# Using Wire Parameters in 3ds max – Part 1

## Using Wire Parameters in 3ds max – detailed tutorial on how to use wiring in 3ds max.

In this detailed tutorial, you will be learning about one of the most important and frequently used techniques called Wiring or Parameter Wiring. After going through this tutorial, you will be able to use Wire Parameters in 3ds max.

In Wiring, we just connect the parameters of one (or more) object to the parameters of another object, so if we modify the parameter of the first object then it will automatically affects the parameter of the second object – as those parameters are connected together.

For instance, if I have two objects “a” and “b” and I just connect the position of “a” with the rotation of “b” using Wire Parameters, now, whenever I will move the object “a” , the object “b” will automatically starts rotating as it’s rotation is being controlled by the position of “a”.

Here, “a” is driver object and “b” is the driven object.

Wiring is basically used for rigging purposes. You can easily control the transform (Position, Rotation and Scale) parameters, Object parameters (Length, Width, Height) and even the modifiers of an object through Wiring. Though, it’s a most common and frequently used Option but still many people don’t know the proper use of Wiring as they have many questions like how to slow down or fasten the rotation with respect to the control object. So, this tutorial will focus on some of these basic things about Parameter wiring.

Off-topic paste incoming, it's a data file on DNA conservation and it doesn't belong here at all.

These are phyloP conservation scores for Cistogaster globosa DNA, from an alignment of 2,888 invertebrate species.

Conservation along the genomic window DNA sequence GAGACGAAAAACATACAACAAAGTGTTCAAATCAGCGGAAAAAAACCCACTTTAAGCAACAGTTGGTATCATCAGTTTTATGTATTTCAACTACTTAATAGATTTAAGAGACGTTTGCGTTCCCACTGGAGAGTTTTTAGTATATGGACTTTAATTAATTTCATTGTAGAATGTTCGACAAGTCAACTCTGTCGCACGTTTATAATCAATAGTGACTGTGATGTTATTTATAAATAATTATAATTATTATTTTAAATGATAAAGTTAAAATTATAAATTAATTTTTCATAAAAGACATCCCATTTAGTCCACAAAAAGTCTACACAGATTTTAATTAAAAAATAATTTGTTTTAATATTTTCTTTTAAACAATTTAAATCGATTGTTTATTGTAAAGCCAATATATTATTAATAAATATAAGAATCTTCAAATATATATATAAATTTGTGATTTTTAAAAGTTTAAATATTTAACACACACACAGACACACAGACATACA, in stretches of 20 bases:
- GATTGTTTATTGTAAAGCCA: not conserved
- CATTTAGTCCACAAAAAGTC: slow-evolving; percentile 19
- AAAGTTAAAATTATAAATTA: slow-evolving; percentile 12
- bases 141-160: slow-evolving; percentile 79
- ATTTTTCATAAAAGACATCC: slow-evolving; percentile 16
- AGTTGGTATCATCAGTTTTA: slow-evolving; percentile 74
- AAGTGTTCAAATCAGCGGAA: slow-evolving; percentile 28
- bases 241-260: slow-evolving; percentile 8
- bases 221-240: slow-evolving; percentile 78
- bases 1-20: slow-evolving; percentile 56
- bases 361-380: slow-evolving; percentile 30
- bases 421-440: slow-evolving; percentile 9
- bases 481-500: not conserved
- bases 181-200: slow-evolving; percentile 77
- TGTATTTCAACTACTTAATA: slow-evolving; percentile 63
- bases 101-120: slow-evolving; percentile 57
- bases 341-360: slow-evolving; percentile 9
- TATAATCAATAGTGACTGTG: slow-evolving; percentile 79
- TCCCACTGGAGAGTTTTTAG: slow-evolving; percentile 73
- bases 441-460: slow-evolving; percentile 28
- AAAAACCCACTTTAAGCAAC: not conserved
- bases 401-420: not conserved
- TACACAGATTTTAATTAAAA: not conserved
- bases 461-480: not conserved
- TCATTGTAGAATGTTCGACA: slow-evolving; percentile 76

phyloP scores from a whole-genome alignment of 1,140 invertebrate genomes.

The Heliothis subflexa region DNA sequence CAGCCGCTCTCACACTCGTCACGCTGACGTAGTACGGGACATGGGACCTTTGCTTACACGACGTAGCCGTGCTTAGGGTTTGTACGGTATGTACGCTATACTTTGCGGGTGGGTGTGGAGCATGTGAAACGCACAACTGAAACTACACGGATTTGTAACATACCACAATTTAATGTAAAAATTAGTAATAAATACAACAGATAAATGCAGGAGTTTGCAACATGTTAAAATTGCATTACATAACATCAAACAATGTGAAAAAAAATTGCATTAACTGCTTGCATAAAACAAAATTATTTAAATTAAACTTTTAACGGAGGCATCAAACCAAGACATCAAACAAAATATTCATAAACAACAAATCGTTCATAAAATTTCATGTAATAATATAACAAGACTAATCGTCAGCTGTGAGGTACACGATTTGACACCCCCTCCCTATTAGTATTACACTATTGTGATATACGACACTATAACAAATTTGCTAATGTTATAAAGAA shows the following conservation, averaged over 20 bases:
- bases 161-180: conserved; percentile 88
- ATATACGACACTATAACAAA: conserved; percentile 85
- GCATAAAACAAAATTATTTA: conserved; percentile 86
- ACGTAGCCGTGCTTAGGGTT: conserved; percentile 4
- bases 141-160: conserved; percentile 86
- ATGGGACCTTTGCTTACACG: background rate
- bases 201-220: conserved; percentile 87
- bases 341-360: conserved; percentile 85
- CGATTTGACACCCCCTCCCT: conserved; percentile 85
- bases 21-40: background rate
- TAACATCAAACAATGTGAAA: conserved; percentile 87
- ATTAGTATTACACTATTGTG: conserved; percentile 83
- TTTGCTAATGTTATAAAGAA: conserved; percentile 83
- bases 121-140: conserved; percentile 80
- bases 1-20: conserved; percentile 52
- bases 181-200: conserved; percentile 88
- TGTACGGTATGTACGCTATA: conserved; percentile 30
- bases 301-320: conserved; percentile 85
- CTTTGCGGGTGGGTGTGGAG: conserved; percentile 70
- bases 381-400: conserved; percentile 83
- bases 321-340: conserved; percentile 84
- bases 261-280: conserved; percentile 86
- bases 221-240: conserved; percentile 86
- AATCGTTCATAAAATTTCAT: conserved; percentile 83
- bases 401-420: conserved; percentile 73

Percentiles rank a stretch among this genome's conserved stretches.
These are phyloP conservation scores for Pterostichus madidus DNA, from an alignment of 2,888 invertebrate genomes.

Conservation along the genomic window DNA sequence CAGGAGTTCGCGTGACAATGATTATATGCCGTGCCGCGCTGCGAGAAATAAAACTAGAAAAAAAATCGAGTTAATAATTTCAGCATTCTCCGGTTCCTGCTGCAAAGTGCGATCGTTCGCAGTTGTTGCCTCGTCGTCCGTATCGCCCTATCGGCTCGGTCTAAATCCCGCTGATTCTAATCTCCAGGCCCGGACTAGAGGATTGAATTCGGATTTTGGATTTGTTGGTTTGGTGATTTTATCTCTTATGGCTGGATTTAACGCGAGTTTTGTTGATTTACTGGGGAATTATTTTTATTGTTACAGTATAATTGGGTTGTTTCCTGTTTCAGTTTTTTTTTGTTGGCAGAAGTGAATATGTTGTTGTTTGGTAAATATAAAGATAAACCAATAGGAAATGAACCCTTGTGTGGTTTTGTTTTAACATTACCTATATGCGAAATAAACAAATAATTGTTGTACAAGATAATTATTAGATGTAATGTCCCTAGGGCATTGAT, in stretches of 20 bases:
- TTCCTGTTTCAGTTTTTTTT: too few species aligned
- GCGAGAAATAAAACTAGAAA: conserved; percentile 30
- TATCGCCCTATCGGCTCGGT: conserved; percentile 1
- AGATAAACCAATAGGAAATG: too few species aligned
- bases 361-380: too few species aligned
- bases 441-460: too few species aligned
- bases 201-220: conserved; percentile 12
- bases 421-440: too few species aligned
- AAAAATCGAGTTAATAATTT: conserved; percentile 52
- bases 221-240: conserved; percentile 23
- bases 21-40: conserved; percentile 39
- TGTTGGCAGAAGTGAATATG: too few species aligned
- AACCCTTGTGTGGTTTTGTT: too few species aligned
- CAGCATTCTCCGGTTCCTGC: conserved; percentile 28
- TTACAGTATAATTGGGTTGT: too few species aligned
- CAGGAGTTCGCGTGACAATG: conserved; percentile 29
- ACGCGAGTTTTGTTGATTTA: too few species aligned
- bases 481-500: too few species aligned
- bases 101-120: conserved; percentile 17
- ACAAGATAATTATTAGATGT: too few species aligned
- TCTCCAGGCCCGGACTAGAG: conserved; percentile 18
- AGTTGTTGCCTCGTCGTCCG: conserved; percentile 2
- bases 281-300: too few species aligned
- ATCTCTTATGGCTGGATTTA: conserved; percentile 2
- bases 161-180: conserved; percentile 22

Step 1

Before getting into the wiring directly, you should have the understanding of Two-way and One-way connections. In Parameter wiring dialog (Alt+5), you may have seen three buttons present in between the parameter trees, namely Two-way connection (<—>), One-way connection (<—-) and One-way connection (—->), these buttons decides the control direction of the parameter.

• Two-way connection (<—>)

In Two-way connections, the parameters are cross linked to each other so we can manipulate the parameters from either side which means changing either parameter will affect the other.

• One-way connection (<—-)

In One-way connections, one parameter is slaved to the other one so we can manipulate parameters only from one side i.e. from the master side.

In this connection, the direction of the arrow is from right to left which means the right parameter will drive or control the left parameter.

• One-way connection (—->)

This connection is just opposite to the above one. In this connection the direction of the arrow is from right to left which means the right parameter will drive or control the left parameter.

Step 2

Currently, I have two objects in the scene, an arrow and a gear. Select the arrow and right click > Wire Parameters… then Transform > Rotation > Z Rotation. Now click on the gear object, then Transform > Rotation > Z Rotation. In parameter wiring dialog, use One Way Connection (—>) and click on connect.

Now, just rotate the arrow shape and you can see that the gear starts rotating automatically.

Step 3

Our setup is working fine but what if we want our gear to rotate just half the rotation of our arrow? Select the arrow and open up the Parameter Wiring dialog by pressing Alt+5 key. Now, click on the find icon present at the Parameter Wiring dialog to display the connections between Arrow and the gear.

Now divide the rotation by 2 as we want the gear to rotate just half the rotation of our Arrow.

Similarly, you can divide or multiply any number to slow down or speed up the rotation of your object. In the Part 2 of this tutorial you will be learning how to use sliders while working with wiring.